The Bourne Legacy is the next chapter of the hugely popular espionage franchise, that this time exposes a darker layer of intrigue and a deeper mythology than anyone ever suspected. This time around, Aaron Cross (Jeremy Renner) is in a fight for his life, when his program because as much of a liability as Treadstone, after Jason Bourne’s public exposure threatens decades of research and development into the building of better soldiers.
During a press conference to promote the film’s August 10th release, co-stars Jeremy Renner, Rachel Weisz (who plays top-security research scientist Dr. Marta Shearing) and Edward Norton (who plays Ret. Col. Eric Byer, the man who built these programs) talked about where the franchise could be headed in the future, the challenges of this type of physical action, riding a motorcycle through the very crowded streets of Manila, shooting in the freezing cold, and staying focused on the work without thinking about how daunting the entire process is. Check out what they had to say after the jump.
Question: Jeremy, how much more difficult was this hand-to-hand combat, as opposed to M:I 4 and The Avengers?
JEREMY RENNER: Every day was difficult. There was really no difference. It was just a challenge with a different set of circumstances. I was lucky enough to have Mission and The Avengers beforehand. The same guys I worked with on those came to Bourne, so I had a running start with that. If anything, it might have been a little easier, even though what was required of me was a lot more.
Will Aaron Cross meet and team up with Jason Bourne for the next installment? Is that where the franchise is headed?
RENNER: As far as the future, I’m excited that the architects and creators behind this whole thing have cleverly left it wide open for fans, like myself, wondering what the heck is going to go on next.
One of the big differences between Aaron Cross and Jason Bourne is that Aaron likes being an agent. How did that help you wrap your head around playing this character?
RENNER: I don’t start off figuring out the character by comparing it to another character. I looked at page one to page 120, and then went over all the circumstances with Tony [Gilroy] and figured it out from there. What was very exciting to me is that it’s a new pallette of colors and a new canvas to paint upon with the circumstance of being willing. I feel connected to that idea of wanting to belong to something and have a sense of purpose, as a man on the planet. I think most people do. That’s what I initially connected to. He’s a guy that really wants to belong, whether it’s the military, or a program that really makes you feel like you’re doing some sort of good on the planet.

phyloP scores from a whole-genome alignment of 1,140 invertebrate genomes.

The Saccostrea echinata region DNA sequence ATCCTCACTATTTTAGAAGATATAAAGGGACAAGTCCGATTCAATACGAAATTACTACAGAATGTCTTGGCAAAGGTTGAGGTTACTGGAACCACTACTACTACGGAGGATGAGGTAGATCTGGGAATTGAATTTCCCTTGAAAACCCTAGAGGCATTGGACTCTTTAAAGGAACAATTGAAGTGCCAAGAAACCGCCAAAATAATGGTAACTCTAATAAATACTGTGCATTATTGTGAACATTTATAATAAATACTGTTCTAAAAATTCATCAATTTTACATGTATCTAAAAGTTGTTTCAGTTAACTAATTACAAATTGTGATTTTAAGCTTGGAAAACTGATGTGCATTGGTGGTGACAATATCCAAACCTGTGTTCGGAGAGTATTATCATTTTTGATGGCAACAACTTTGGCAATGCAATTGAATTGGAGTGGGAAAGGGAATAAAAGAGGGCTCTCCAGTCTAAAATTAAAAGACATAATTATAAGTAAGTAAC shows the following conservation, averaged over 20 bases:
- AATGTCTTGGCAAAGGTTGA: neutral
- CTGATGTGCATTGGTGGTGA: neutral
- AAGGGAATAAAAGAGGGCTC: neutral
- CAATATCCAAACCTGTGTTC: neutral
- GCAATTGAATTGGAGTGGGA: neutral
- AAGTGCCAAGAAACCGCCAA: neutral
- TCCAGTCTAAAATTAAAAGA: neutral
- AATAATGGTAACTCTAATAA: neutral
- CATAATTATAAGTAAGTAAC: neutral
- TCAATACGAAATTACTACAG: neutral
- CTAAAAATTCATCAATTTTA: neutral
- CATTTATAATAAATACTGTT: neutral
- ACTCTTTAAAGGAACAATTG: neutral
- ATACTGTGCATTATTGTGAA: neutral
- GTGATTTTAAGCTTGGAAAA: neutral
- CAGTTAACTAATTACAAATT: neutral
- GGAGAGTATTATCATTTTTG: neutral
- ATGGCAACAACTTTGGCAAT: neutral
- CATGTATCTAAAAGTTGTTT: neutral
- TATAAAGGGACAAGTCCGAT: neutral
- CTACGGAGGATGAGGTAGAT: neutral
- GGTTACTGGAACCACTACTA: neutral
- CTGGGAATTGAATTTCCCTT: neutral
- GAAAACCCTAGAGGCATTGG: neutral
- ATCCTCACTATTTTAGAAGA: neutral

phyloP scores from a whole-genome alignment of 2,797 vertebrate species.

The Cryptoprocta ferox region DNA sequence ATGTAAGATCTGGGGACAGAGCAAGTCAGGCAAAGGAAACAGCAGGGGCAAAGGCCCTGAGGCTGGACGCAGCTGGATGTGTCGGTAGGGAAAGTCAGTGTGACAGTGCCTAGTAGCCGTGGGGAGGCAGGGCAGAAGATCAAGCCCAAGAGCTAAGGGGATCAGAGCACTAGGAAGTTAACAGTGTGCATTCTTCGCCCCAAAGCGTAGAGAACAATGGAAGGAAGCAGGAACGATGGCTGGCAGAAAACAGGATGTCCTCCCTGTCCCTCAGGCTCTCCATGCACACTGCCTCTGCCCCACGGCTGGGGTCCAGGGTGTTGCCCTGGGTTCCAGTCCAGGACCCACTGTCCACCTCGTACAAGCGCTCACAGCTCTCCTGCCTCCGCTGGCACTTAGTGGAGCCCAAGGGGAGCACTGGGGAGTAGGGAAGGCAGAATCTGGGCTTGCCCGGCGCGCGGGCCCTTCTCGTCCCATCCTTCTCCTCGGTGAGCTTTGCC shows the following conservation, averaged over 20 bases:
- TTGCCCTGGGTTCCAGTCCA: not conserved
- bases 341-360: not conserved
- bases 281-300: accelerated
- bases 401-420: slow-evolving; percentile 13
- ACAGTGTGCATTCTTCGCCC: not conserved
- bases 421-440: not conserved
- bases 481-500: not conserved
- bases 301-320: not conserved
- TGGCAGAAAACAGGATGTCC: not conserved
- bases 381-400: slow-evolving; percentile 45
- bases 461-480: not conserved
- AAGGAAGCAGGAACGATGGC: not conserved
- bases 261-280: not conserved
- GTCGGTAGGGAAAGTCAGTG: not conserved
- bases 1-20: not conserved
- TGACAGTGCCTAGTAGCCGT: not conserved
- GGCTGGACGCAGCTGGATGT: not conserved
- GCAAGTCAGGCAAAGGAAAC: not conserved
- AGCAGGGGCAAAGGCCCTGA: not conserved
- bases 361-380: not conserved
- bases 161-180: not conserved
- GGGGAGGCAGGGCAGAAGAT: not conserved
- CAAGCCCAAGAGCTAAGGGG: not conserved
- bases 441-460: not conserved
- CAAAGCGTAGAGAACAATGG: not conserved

Rachel, what was it like to get to do so much action in this film?
RACHEL WEISZ: What I really like about the tone of the Bourne films is that they’re really realistic, I’m not playing an action heroine. I’m playing a scientist who is a pretty normal person. I’m not physically gifted, in any way. I think it’s always very realistic. She’s really scared. She’s really terrified. And then, at the end, she gets to kick ass, a little bit, but she’s not a superhero.
How was it to ride on a motorcycle through Manila with Jeremy Renner?
WEISZ: It was really terrifying! Jeremy never told me when we were in Manila, but that was the scariest stunt for him because he was responsible for my life. He didn’t tell me that in Manila, thank god, because I would have been like, “Oh, my god!” I just had to surrender and hold on. I didn’t have to act. It just was terrifying.
Edward, do you have any advice for starting something from scratch, like you did with Class 5 Films?
NORTON: Class 5 is a production company my partners and I have had. Originally, we put it together just to make our own movies, and then we started expanding out to backing other filmmakers and their passion projects, and things like that. The people involved in it are a writer and some actors. None of us set out to be movie producers, really. For young, creative people, I don’t think you should sit around and wait for people to give you an opportunity to express yourself or do your work, or whatever. Actors have to be producers and writers have to be producers. In the beginning, you’ve got to try to manifest it for yourself. A lot of times, in our business, things that get prominent or suddenly become a really well known shingle just started off as a couple of artists who were trying to create their own opportunities. I would just say, “Don’t wait on anybody else. Set it up for yourself and do it. Wear all the hats, if you have to.”